Period Film Challenge - Beyond the Mask (2015)

Sunday, January 31, 2016


Written for the Period Drama Challenge hosted by Laurie over at Old-Fashioned Charm. ❤

Beyond the Mask (2015, PG, 105 minutes)
written by Paul McCusker and starring John Rhys Davies


Let's be perfectly honest. Christians movies get a bum rap. Sometimes it's a well-deserved razzing. Just because you have an idea for a Christian movie doesn't mean you're qualified to make it. Badly done Christian films are out there and I avoid them whenever possible. Which means I can tell the difference between a good Christian movie and a bad one.

Sometimes, though, Christian films are better than I ever anticipated. Such is the case with Beyond the Mask. This film's production budget was roughly $2 million dollars which is microscopically tiny when compared to all the superhero films being dished out today that somehow require at least $250 million in order to function. And yet Beyond the Mask manages to be a cohesive, enjoyable, family-friendly, not-overly-preachy Christian film that also fits itself into the genre of a period film. Sort of like Amazing Grace.

The razzing Beyond the Mask has received, the low ratings on IMDB by reviewers, etc. is unjustified. I actually had a much longer rant written here, but decided against posting it. Just know that if you watch this movie with an open mind then it will enchant you. Don't be close-minded.


And now on to the movie itself!


❤ The Plot ❤

The leading mercenary for the British East India Company, Will Reynolds has just been double-crossed and now is on the run in the American Colonies. Working to redeem his name and win back the affections of the woman with whom he's never been fully truthful, Will now hides behind a new mask in hopes of thwarting his former employer (John Rhys Davies). As his past life closes in on him, Will must somehow gain the trust and the help of his beloved Charlotte - as well as Ben Franklin - while he races against time to defuse a plot of historical proportions. As Will Reynolds discovers, if we let true freedom ring, history can be redeemed! 

(Note, I borrowed this synopsis from the film website


❤ The Good Bits ❤

Because you know, every movie, Christian or not, has good bits and not so good bits. I fully acknowledge that fact, and so I'm happy to cover both.

Really, the best thing is how I never felt that this movie was low budget. The scenery was stunning as were the special effects. The soundtrack was nice and subtle, there, but not overpowering. Guiding the story in ways that evoked images of National Treasure or Pirates of the Caribbean. In good ways, mind you.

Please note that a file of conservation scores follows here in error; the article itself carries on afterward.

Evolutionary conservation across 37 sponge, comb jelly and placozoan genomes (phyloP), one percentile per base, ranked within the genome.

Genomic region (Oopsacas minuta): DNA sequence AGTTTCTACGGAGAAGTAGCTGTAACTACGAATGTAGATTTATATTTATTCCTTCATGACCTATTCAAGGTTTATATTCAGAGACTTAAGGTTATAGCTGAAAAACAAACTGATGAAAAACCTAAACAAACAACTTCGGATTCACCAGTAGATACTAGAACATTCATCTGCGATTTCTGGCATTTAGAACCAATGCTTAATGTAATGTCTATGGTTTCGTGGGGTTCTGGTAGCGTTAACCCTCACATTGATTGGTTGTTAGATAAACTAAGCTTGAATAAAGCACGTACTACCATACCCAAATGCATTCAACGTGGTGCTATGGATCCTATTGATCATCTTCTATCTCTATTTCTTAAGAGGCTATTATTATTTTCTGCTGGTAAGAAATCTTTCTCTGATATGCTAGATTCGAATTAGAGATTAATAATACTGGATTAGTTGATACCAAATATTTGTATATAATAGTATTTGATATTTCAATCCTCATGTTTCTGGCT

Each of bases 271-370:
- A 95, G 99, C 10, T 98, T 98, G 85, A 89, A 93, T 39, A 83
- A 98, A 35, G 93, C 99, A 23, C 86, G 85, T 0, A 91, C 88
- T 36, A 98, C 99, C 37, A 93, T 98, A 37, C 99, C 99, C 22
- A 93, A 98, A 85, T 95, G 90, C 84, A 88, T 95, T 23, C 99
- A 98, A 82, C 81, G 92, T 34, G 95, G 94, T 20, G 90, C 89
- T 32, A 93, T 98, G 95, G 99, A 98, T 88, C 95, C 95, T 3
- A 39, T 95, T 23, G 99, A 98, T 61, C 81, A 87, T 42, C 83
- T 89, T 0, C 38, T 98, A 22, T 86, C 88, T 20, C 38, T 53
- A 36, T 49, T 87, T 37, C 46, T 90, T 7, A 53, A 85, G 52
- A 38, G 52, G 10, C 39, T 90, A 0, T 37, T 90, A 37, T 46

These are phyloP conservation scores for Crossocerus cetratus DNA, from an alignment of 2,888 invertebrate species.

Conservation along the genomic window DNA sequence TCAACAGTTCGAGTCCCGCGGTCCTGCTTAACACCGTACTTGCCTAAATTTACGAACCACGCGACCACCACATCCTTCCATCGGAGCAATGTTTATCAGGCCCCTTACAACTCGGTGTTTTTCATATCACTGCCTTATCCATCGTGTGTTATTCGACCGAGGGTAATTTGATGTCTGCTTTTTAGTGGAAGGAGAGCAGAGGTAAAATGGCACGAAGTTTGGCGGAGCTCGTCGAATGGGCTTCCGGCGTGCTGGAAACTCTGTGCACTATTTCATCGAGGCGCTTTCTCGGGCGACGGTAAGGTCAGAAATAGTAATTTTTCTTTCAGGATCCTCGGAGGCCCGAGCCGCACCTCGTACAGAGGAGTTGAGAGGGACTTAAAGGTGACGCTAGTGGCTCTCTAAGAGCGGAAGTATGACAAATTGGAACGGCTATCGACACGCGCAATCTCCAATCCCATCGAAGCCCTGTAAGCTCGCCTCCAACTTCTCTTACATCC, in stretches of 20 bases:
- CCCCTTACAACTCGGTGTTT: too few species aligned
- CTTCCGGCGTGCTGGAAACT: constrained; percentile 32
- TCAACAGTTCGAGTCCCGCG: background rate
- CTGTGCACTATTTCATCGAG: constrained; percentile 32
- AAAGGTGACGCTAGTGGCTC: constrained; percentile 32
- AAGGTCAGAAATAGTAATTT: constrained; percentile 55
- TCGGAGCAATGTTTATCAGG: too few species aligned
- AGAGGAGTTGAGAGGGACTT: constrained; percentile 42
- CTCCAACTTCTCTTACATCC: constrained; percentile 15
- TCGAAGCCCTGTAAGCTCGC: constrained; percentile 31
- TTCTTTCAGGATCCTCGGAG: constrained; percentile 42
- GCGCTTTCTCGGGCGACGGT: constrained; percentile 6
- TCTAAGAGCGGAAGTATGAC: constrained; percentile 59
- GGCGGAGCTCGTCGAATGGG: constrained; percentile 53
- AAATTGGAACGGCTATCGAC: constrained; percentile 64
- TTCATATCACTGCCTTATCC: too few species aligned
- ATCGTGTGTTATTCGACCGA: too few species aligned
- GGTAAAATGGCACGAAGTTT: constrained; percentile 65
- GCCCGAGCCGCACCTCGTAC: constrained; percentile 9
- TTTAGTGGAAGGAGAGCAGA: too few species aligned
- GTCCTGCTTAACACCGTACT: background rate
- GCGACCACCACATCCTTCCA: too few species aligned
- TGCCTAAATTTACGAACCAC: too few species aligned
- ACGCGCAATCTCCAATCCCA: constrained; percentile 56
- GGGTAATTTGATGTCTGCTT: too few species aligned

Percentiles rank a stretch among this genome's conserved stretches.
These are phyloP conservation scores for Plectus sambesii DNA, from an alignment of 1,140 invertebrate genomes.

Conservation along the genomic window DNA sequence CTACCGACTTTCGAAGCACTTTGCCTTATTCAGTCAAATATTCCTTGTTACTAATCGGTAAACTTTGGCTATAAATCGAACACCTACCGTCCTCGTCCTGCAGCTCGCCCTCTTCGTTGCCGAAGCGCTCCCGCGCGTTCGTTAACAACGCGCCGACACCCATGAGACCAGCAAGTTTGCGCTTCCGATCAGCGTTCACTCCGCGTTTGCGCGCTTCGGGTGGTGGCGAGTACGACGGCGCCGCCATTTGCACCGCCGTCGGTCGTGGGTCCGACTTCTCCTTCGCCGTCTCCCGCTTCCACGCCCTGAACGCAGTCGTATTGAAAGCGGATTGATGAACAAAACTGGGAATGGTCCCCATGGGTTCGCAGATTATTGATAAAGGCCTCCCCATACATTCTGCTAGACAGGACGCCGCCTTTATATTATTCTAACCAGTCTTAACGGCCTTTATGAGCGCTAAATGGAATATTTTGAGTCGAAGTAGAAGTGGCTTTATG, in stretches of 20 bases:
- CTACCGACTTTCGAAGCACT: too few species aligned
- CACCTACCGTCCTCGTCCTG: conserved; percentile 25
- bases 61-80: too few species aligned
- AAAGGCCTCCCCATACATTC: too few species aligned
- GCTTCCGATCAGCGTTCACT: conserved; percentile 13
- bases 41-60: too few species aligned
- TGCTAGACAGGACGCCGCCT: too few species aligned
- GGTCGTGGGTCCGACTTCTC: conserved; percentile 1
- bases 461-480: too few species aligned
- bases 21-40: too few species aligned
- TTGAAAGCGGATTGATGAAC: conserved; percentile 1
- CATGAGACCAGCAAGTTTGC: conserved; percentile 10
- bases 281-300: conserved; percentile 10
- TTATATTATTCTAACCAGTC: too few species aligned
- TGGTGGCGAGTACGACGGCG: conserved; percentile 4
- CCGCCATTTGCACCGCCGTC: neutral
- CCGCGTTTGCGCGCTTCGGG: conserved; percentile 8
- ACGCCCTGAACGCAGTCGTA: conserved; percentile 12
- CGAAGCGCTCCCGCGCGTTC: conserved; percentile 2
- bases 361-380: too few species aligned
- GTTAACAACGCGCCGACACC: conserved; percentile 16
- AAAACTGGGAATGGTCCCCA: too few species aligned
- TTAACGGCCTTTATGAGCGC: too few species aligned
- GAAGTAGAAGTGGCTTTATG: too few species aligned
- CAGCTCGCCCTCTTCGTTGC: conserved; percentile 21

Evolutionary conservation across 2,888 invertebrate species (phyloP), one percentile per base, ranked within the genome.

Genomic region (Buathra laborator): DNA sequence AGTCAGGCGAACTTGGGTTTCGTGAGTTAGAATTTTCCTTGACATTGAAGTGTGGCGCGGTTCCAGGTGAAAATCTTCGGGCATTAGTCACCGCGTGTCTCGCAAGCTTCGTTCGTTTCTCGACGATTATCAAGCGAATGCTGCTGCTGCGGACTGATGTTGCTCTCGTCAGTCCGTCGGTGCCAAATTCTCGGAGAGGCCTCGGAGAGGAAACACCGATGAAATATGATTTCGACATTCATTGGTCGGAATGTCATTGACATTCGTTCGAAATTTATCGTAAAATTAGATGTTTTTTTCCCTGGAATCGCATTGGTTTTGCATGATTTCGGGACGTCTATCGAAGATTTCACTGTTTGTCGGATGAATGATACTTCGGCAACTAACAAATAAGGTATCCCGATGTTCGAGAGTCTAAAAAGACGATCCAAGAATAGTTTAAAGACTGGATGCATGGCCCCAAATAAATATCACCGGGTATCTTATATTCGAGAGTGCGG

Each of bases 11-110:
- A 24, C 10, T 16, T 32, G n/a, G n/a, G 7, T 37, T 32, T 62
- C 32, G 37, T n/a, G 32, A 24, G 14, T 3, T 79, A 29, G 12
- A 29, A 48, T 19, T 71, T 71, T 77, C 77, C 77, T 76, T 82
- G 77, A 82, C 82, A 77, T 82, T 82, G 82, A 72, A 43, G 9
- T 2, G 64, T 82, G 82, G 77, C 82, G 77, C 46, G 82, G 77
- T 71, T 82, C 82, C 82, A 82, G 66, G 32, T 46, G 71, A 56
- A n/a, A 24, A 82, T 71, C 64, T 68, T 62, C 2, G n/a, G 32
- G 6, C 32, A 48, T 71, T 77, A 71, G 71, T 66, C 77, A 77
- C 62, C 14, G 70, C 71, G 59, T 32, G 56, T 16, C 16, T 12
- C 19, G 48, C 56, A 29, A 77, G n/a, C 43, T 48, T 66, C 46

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Have you heard about Risen (2016) starring Joseph Fiennes?

Wednesday, January 27, 2016



Contrary to the poster itself, Risen releases in theaters, probably limited release, on February 18th, 2016.

Okay, so backstory.

I was in the theater last year with my Hearties group (When Calls the Heart fans) waiting for Captive to start. Btw, that's a movie you definitely need to see if you haven't already, but I'll post a full review for it at some point. Back on point, while waiting we were bombarded with trailers, some good, some not so good, and then there was RISEN.

Literal tears fell down my cheeks before I even realized that I was crying. That almost never happens!

The story is simple, but the implications are not so simple. You have a Roman Tribune who is set with the task to solve the mystery of Jesus' body's disappearance. This is the Resurrection story from the perspective of a non-believer. Oh MY GOSH. I have never seen anything like this or even really imagined that anyone would make such a movie!

Can you tell I'm excited?

Plus, and this is a big plus, we have BIG NAME ACTORS in Risen!

We're talking JOSEPH FIENNES, TOM FELTON, and PETER FIRTH. You know these actors. I know these actors. This movie promises to be one of the most impactful films that has been released in the last decade.

So, what do we need to do? Plan to see it if it's in a theater near you. Try it. Take a friend. Take your family. Make a note of the release date. I know where I'm going to be on Feb 18th, and even though I will undoubtedly be a sobbing mess by the end, it will have been worth it. Because this story needs to be told.

Go. And remember why He came.





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Audiobook Review: Lizzy & Jane by Katherine Reay (2014)